Autumn is a glorious season in the garden. I took this photo in the gravel garden at Chanticleer last weekend. I like complexity (not chaos; there is a difference). This teeters on the edge, but I think the striking forms of the Yucca rostrata and Agaves and trailing blue-gray ground cover make a strong, legible statement against the tapestry of clashing autumn colors. The golden early morning light makes it work. The contrast is shocking, but evocative of sense of place, in this case, Chanticleer, where you learn to expect the unexpected.
Recently I discovered an intriguing blog, The Brown Advisor, in this case referring to “the great landscape gardener, or place-maker, Lancelot ‘Capability Brown’.” I quote this from the blog, quoting Joseph Addison:
“‘Words, when well chosen, have so great a Force in them, that a Description often gives us more lively Ideas than the Sight of Things themselves. The Reader finds a Scene drawn in stronger Colours, and painted more to the Life in his Imagination, by the help of Words, than by an actual Survey of the Scene which they describe. In this Case the Poet seems to get the better of Nature; he takes, indeed, the Landskip after her, but gives it more vigorous Touches, heightens its Beauty, and so enlivens the whole Piece, that the Images which flow from the Objects themselves appear weak and faint, in Comparison of those that come from the Expressions.'”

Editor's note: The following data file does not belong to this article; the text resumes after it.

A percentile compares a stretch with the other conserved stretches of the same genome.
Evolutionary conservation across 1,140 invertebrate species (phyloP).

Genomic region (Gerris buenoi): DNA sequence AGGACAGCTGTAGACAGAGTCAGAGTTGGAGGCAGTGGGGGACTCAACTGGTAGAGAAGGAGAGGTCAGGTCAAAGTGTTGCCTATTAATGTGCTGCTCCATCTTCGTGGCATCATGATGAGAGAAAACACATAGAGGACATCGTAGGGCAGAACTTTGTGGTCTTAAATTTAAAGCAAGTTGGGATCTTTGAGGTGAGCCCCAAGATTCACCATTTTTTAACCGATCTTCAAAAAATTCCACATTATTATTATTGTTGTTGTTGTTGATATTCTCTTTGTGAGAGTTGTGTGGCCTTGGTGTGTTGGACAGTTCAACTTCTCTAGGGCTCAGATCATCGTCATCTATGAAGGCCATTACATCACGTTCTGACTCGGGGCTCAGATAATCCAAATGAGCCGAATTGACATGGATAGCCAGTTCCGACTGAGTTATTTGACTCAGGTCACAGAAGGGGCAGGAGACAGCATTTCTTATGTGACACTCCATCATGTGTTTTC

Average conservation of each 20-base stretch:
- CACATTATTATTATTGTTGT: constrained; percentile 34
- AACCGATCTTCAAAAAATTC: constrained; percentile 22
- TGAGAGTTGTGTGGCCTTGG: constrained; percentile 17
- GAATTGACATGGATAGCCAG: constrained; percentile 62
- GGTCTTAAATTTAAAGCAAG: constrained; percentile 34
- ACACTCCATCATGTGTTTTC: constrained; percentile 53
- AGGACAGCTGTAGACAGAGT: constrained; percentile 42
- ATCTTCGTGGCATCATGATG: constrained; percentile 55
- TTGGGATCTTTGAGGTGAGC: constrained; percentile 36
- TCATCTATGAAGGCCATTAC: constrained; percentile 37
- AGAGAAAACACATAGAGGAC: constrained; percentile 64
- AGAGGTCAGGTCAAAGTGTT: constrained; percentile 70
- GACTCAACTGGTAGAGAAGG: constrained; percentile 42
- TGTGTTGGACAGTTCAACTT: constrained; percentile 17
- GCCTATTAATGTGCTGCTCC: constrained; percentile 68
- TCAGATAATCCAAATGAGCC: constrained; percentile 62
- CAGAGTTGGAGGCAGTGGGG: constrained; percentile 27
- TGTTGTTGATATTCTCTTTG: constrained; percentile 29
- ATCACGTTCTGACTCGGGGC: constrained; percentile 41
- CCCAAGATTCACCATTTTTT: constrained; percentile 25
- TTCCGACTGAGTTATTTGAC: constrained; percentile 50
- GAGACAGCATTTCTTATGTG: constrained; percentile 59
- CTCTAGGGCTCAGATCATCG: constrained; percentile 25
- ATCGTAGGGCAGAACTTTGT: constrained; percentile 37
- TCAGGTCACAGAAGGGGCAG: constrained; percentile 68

Think about it. It sounds odd to us, enmeshed as we are in a highly visual age.
The photo is of the lake at Blenheim, made by Capability Brown.
I call this the Edgar Allan Poe season in my garden …